If Steve Kerr doesn’t know the answer to this spring’s big question, no one does. (Brandon Wade/AP)

For one member of the 1995-96 Chicago Bulls, the debate over whether the 2015-16 Golden State Warriors are a superior team is really a no-brainer. For another, it’s a topic to be tap-danced around.

Scottie Pippen, who played on the Michael Jordan team that set the NBA record with 72 wins, thinks the Bulls wouldn’t just beat the Warriors in a series, they’d sweep. Steve Kerr, who also played on that team and happens to coach the Warriors, isn’t about to go near the topic.

“First of all, it’s a really hard question to answer — not just because you’re comparing eras, but also because it’s literally tough for me to answer grammatically. I don’t know who ‘we’ is and who ‘they’ are,” said Kerr, whose team must win four of its final five regular-season games to break the Bulls’ record (via SFGate.com). “I’ll just say: If the two teams played each other, there’s no question that we could beat us and they could beat them.”

Got that? Pippen was far clearer, telling Paul Pabst of “The Dan Patrick Show,” that a best-of-seven series would go to the “Bulls in four.”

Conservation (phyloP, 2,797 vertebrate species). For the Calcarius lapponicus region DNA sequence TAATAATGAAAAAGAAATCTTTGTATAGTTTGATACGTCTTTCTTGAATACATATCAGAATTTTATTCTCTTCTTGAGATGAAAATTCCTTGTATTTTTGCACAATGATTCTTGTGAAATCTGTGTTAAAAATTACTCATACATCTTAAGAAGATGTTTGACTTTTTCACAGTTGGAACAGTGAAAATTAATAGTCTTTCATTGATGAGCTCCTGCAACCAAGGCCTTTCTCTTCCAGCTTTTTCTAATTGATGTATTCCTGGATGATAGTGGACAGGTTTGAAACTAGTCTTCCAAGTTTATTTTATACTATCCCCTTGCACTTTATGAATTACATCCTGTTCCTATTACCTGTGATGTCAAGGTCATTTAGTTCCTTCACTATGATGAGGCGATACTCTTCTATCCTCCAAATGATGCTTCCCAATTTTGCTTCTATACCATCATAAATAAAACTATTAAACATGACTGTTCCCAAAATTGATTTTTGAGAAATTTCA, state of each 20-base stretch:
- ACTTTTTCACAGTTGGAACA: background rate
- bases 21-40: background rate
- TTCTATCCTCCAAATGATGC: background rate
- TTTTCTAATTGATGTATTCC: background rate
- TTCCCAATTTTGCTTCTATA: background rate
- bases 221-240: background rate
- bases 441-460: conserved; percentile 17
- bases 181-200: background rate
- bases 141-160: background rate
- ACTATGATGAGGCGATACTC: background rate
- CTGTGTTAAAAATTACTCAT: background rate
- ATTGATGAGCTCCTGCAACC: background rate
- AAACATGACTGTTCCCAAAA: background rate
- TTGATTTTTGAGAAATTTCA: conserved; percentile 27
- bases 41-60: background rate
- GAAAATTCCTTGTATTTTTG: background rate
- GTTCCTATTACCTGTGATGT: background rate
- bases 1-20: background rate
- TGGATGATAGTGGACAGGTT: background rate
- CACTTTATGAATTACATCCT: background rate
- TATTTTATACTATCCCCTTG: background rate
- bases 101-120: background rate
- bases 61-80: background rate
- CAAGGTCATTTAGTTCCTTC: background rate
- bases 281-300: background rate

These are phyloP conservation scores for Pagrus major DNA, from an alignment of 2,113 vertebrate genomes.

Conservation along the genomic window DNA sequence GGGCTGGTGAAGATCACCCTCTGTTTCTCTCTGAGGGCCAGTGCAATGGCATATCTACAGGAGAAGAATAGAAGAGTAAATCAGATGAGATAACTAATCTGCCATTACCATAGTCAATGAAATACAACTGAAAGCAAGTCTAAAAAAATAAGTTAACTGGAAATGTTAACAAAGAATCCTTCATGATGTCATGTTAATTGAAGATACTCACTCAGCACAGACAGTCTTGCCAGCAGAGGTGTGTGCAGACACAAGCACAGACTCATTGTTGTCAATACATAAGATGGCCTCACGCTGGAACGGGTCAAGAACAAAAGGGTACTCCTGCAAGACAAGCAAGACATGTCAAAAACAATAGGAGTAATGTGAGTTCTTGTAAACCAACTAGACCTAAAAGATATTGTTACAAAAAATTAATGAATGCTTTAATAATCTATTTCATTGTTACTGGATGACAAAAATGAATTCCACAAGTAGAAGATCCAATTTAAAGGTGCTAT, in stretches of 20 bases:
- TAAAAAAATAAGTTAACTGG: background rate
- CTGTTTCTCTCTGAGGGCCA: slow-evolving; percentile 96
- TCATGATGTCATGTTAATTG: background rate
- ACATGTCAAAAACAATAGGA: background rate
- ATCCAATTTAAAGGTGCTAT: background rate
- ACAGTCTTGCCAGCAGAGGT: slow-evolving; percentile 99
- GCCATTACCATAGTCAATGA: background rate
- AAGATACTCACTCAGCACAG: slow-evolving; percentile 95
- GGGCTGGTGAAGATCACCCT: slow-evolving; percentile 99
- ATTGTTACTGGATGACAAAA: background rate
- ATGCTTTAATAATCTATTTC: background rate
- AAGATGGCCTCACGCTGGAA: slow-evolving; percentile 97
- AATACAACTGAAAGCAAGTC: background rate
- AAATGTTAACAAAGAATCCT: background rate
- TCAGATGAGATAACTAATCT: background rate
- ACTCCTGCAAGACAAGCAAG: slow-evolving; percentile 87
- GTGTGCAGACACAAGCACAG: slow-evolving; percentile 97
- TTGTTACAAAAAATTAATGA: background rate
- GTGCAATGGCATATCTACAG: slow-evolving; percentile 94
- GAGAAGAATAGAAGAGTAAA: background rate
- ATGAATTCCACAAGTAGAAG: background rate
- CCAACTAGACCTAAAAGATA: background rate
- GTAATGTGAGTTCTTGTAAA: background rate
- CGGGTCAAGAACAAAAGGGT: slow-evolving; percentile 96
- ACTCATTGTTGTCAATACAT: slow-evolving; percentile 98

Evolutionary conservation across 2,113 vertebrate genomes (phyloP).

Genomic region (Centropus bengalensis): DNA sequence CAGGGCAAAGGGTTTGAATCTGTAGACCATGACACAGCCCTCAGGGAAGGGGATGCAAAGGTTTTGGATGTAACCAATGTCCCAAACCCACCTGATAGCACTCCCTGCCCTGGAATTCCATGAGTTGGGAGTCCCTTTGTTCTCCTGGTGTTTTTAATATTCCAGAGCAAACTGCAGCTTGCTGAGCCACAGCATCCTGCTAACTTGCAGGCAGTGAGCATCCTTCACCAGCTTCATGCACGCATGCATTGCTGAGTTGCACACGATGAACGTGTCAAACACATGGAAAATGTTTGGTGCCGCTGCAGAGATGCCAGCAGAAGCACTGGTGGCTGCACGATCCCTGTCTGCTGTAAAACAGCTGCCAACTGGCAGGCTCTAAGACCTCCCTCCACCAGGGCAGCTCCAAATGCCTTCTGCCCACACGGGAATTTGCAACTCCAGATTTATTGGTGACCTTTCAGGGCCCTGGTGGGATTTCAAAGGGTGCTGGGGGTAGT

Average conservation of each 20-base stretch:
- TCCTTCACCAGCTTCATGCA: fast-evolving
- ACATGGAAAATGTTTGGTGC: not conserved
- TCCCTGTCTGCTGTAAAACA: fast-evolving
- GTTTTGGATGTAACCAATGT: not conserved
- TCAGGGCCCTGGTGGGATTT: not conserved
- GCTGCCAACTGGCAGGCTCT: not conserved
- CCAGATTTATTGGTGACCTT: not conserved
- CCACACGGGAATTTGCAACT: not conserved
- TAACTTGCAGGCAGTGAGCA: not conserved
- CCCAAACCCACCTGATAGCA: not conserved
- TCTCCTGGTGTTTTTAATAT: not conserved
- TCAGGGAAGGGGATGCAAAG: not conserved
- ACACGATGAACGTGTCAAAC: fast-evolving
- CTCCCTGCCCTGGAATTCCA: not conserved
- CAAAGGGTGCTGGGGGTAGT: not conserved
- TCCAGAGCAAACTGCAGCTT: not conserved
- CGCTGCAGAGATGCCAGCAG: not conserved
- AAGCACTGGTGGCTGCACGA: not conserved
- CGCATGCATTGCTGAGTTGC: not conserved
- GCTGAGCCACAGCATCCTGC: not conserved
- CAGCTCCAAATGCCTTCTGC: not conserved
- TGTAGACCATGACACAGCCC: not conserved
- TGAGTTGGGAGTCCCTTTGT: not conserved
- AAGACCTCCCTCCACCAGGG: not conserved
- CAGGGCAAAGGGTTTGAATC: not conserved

Easy for him to say. It’s a moot topic until someone invents a time machine, but Pippen was quietly emphatic, saying that Jordan’s Bulls wouldn’t be inclined to take it easy one night and let the Warriors win. As for who would match up against whom, he has an opinion there, too: It’d be Pippen on Stephen Curry and Jordan on Klay Thompson. “I think that my size and length would bother [Curry] a little bit,” he said, adding that he could keep Curry to fewer than 20 points.

The Big Guy himself, Jordan, professed in February not to care about the wins record, at least according to Thompson’s telling of the story. “‘Go ahead and break the record,’” Thompson said Jordan told him during All-Star Weekend.

Still, Kerr wasn’t about to take the bait. He went straight to the jokes, cracking that a Warriors-Bulls game would take six hours with the Bulls called for hand-checking fouls and the Warriors for illegal-defense penalties.

“They wouldn’t call traveling in either era,” Kerr said.

He might have been serious about that one. (Also, correct.)